Maggie Bergeron: Physiotherapist to Tech CEO


Maggie is a Registered Physiotherapist, Co-Founder of Embodia, Owner of The Yellow Room and Host of HealthTO. Embodia (formerly healthSwapp) is a online continuing education marketplace for healthcare professionals and their patients.

Q. Tell us a bit about yourself and Embodia.

I’m a physiotherapist and believe in a holistic, mindful approach to the practice. I started this company 2.5 years ago with a software developer who I met while dragon boating. I was sharing some of my challenges of the practice with him and he was looking for a side project. We decided to work together and launched healthSwapp which initially was a private secure app, similar to a YouTube channel, that healthcare practitioners could share home programs with patients and track how much they were actually doing. We’ve evolved a lot since then! Today Embodia is an end-to-end solution; a marketplace with online courses by experts in the field including pelvic health and oncology rehabilitation, as well as an app to share resources including exercises and education with patients who can track performance, goals and symptom levels.

Q. What’s the future of Health Tech? What trends are you seeing and what are you working on at Embodia?

Diversity is a very interesting topic for us right now – we’re working on a transgender module for Embodia. From my experience, I’ve seen a lot of very specialized professionals and resources, for example cancer rehab, but transgender health is really not looked at and more importantly, healthcare professionals really don’t know how to properly treat and support transgender patients. This module will cover everything from proper language to use to the psychological effects of a surgery. In addition, we will be providing a consumer facing course so that anyone with transgender consideration can take the course and learn about proper nutrition, mental health, exercise and meditation that may be helpful.

We’re excited to launch this for Niagara Pride on June 10th and will also be integrating with Toronto Pride at the end of June.

Q. What has been most helpful to you in your entrepreneurial journey?

I come from a very female dominant profession, about 70% female, and it’s starting to change now. Coming into the entrepreneurial world the first time in my health practice, I didn’t feel isolated at all. I feel that I received great support as a female founder and my co-founder is Lebanese so we make a unique duo!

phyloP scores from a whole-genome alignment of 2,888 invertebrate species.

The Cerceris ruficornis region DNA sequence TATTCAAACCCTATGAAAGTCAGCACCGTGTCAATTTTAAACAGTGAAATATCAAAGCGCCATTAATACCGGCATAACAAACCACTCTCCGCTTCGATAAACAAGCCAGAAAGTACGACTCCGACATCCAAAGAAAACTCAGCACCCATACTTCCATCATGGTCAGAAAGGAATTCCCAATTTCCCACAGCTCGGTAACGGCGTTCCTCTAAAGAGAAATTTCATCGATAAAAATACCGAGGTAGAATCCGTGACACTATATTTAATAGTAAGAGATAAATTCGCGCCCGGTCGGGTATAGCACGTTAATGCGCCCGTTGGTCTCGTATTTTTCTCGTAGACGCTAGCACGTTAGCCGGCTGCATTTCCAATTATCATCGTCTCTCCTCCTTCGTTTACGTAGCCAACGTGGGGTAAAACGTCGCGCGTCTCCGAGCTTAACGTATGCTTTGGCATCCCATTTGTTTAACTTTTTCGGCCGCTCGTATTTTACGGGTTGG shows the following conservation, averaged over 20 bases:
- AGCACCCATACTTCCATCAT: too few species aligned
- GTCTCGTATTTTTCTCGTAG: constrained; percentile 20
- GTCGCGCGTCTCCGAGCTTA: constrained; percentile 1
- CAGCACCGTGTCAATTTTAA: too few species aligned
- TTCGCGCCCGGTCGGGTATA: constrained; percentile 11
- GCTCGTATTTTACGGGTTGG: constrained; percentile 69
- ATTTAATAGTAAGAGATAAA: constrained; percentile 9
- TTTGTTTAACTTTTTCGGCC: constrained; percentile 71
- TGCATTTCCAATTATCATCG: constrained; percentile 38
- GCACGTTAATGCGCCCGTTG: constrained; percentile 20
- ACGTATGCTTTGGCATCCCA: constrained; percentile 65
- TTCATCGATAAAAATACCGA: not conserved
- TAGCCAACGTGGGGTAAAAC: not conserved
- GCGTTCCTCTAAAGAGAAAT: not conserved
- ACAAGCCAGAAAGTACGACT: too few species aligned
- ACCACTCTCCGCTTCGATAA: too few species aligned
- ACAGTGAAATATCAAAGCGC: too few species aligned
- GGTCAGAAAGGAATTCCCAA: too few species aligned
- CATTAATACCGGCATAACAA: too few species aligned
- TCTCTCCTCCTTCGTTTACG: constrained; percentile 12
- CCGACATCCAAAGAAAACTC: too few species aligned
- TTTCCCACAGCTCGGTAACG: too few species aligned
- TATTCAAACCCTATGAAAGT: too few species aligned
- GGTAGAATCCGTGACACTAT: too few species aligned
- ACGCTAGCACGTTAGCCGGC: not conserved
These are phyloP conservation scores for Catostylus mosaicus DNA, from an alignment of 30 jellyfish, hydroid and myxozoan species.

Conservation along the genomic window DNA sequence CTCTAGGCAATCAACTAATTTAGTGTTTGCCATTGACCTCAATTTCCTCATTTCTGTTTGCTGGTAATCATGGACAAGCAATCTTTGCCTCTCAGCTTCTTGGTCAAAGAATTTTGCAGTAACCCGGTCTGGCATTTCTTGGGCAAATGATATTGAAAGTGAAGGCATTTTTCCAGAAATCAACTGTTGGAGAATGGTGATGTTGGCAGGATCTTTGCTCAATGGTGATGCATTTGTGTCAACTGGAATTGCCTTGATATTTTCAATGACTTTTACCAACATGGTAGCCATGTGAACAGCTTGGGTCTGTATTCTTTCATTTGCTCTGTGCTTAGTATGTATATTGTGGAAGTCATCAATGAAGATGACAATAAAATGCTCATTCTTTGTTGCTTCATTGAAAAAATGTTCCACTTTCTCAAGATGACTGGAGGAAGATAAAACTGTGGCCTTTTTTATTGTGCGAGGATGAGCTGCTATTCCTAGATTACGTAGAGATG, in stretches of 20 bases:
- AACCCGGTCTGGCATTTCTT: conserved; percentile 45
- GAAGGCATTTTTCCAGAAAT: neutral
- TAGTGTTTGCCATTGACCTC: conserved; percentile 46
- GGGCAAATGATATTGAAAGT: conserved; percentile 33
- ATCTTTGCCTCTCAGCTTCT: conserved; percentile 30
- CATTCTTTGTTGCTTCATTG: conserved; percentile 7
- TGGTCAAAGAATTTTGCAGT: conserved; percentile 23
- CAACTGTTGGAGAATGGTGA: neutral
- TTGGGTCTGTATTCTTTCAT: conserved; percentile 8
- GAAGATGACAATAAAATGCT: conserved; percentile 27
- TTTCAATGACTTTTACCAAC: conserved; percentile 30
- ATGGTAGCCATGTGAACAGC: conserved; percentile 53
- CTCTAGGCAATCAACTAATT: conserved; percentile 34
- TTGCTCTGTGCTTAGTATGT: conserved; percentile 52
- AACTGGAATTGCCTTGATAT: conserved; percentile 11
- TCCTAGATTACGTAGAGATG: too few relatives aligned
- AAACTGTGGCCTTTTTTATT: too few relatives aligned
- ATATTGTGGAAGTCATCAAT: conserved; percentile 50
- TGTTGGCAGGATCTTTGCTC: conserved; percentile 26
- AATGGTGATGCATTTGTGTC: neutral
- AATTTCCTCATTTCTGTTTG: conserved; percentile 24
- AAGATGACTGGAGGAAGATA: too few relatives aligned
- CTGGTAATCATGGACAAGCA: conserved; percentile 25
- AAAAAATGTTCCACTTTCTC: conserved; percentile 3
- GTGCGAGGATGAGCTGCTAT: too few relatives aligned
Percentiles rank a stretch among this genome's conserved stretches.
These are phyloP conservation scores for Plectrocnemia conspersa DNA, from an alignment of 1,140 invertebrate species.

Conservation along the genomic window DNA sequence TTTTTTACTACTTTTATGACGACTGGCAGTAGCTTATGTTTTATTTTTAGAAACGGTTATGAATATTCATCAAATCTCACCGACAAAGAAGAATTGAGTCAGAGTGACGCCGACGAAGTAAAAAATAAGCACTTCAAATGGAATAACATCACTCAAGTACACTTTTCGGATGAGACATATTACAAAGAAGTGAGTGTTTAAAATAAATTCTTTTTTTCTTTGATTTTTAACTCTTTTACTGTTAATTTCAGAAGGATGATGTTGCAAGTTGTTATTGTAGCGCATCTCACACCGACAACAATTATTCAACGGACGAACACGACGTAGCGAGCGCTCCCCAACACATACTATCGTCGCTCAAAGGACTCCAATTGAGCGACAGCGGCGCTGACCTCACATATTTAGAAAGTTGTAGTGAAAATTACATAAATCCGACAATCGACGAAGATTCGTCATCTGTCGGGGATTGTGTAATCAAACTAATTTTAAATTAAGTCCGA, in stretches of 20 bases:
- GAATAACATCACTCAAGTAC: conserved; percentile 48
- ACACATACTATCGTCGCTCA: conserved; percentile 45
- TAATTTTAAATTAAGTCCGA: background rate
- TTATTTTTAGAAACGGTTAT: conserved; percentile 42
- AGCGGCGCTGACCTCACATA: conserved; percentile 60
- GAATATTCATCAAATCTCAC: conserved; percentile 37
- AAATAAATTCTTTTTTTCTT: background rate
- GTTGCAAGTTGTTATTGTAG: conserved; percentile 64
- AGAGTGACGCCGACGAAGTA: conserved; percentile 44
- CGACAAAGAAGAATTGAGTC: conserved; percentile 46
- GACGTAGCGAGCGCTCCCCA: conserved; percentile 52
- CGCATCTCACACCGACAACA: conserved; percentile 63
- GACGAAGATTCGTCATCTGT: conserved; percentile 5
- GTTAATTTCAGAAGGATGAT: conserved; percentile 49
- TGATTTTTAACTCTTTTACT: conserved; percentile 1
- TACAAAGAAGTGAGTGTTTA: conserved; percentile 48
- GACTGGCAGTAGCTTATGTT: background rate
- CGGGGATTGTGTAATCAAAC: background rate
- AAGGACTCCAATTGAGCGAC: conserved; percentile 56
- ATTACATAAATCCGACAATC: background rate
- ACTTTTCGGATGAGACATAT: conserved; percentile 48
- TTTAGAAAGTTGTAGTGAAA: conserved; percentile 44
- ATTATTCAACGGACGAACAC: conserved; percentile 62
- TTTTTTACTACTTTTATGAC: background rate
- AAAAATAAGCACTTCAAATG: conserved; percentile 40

One notable thing for me was my first mentor, Catherine Graham, CEO of commonsku and President of RIGHTSLEEVE. I was connected through Futurepreneur, which was more of a formal relationship for the first year. We received a loan for a year and were paired with a mentor but even once our loan was paid off (my co-founder refuses to have outstanding debt!) we have continued our relationship and meet every month. Catherine is extremely helpful on the marketing side and I love hearing her stories of how to navigate the tech world where, as she puts it, there’s a “huge lineup for mens washrooms at tech events and no line for womens”. She was an entrepreneur years before I and I very much value her perspective.

Q. You’re the host of HealthTO. What are your observations in bridging health and tech so far?

Just 2.5 years ago when I started, there was a massive resistance to tech in the health world. All I was hearing was “it’s so hard to talk to health care professionals about tech!” and it was true. Today, and especially with my involvement with HealthTO, we’re starting to see the two worlds come together. Our goal is to have the audience 50% tech and 50% health care professionals and we’re close to it (we’re about 40% healthcare professionals today).

The real (and exciting!) message is that tech shouldn’t be feared as there are solutions to privacy and securing information, but that there is a massive opportunity to not only innovate to benefit patients but also in health care professionals’ own workflow and efficiency. The bottom line is about saving time and saving money.

HealthTO takes place bi-monthtly in Toronto and it’s all about information sharing and feedback (more information at

Q. What’s your top advice for people in a similar position to yours? 

There is nothing better than starting out as a poor entrepreneur. This doesn’t always feel great and often the challenges feel completely overwhelming. Here’s why we have decided to bootstrap Embodia:

  1. Without having to focus on outside funders we have 100% control over our company and our time
  2. Having limited funds lights a proverbial fire under your ass to work hard and work smart. When you don’t have millions of dollars to spend on hires and resources, you have to dig deep and get creative.

We are in this for the long game and want to grow with our partners – our users, course instructors and patients. These are our investors. They pay us for our service, and while our MRR is small, there is nothing better than learning, growing and building for those that you set out to serve in the first place.

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